Planning for potential estate taxes

| Jan 11, 2021 | Estate Planning |

As you immerse yourself in the estate planning process in Florida, one important element to consider is preparing for the potential of taxes. Most people come to us here at the Law Office of Cheryl Bucker, P.A. assuming that both the local and federal government will take taxes from their estates. Yet that may not necessarily be the case.

For example, the state of Florida does not impose an estate tax on local residents. This leaves you only facing the potential of federal estate taxes. You may even be able to avoid (or at least minimize) this expense with proper planning.

Understanding the federal estate tax exemption

The federal government sets an estate tax exemption annually. Provided that the total taxable value of your estate comes in under the tax exemption threshold, it will not be subject to tax. Per the Internal Revenue Service, the exemption threshold for 2021 is $11.7 million.

Portability refers to the sharing of tax benefits between eligible parties. In the case of federal estate taxes, you can share your exemption amount with your spouse. This process is not automatic, however, and you must plan for it to avoid unnecessarily subjecting your spouse’s estate to taxes.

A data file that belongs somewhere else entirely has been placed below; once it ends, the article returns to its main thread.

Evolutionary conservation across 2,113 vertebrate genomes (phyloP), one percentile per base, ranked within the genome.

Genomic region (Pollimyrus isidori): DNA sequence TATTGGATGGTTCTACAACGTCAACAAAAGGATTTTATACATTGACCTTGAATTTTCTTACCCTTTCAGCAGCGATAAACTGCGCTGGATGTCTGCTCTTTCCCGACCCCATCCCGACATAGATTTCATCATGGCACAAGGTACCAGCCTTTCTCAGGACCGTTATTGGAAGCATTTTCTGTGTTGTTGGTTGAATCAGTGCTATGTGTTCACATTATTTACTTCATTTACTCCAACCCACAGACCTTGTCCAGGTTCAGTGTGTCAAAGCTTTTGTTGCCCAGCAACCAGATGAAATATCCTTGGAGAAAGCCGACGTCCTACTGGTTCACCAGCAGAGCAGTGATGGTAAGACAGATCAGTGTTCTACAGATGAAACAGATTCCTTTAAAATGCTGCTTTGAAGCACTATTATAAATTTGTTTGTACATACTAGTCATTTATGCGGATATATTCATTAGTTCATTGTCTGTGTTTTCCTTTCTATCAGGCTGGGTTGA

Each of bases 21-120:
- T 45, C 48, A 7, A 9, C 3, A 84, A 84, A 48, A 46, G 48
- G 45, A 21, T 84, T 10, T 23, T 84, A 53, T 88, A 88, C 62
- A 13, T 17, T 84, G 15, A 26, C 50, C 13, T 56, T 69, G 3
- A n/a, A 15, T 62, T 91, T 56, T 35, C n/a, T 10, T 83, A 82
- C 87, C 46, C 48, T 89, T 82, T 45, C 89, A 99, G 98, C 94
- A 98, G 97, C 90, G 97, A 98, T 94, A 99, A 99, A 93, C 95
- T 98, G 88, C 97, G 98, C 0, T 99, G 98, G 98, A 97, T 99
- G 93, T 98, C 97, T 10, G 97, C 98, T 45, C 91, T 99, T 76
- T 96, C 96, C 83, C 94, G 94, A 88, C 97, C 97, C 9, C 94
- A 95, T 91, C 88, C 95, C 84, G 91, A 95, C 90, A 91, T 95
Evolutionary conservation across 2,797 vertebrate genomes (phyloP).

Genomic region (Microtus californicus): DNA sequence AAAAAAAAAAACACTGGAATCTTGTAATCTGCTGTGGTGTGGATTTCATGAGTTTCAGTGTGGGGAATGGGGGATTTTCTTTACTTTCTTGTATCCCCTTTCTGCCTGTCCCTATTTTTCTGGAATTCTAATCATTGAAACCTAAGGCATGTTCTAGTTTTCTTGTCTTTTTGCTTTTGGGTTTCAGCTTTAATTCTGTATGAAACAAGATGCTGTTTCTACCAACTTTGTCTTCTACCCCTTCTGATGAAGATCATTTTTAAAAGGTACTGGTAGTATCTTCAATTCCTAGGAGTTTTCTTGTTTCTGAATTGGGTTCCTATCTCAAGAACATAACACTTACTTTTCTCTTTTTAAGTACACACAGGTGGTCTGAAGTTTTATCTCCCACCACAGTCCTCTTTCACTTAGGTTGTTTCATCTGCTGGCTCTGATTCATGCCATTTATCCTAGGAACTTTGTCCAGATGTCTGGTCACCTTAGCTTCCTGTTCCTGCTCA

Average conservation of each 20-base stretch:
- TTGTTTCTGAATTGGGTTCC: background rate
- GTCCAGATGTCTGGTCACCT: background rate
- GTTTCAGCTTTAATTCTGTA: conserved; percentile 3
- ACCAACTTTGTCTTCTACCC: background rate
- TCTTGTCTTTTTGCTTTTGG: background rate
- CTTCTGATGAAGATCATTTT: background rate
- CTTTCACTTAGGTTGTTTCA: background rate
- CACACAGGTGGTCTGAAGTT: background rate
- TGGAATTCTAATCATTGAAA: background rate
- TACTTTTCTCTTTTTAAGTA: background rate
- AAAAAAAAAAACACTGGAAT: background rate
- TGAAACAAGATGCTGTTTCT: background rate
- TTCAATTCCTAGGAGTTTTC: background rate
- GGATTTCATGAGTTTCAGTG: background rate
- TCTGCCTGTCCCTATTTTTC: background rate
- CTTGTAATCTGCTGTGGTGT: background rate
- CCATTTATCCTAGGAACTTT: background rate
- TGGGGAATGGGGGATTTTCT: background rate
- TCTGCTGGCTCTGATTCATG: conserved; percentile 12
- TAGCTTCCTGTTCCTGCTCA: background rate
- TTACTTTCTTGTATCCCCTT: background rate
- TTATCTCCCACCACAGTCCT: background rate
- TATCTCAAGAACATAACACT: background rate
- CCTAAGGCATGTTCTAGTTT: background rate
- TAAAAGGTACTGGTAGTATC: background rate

Taking advantage of portability

To fully take advantage of estate tax portability, you need to plan to leave your entire estate to your spouse upon your death. This preserves your entire estate tax exemption by instead utilizing the unlimited marital deduction (which allows spouses to pass an unlimited amount between each other tax-free). Your spouse then needs to file an estate tax return within nine months of your death electing portability. This allows them to claim your unused exemption and combine it with their own.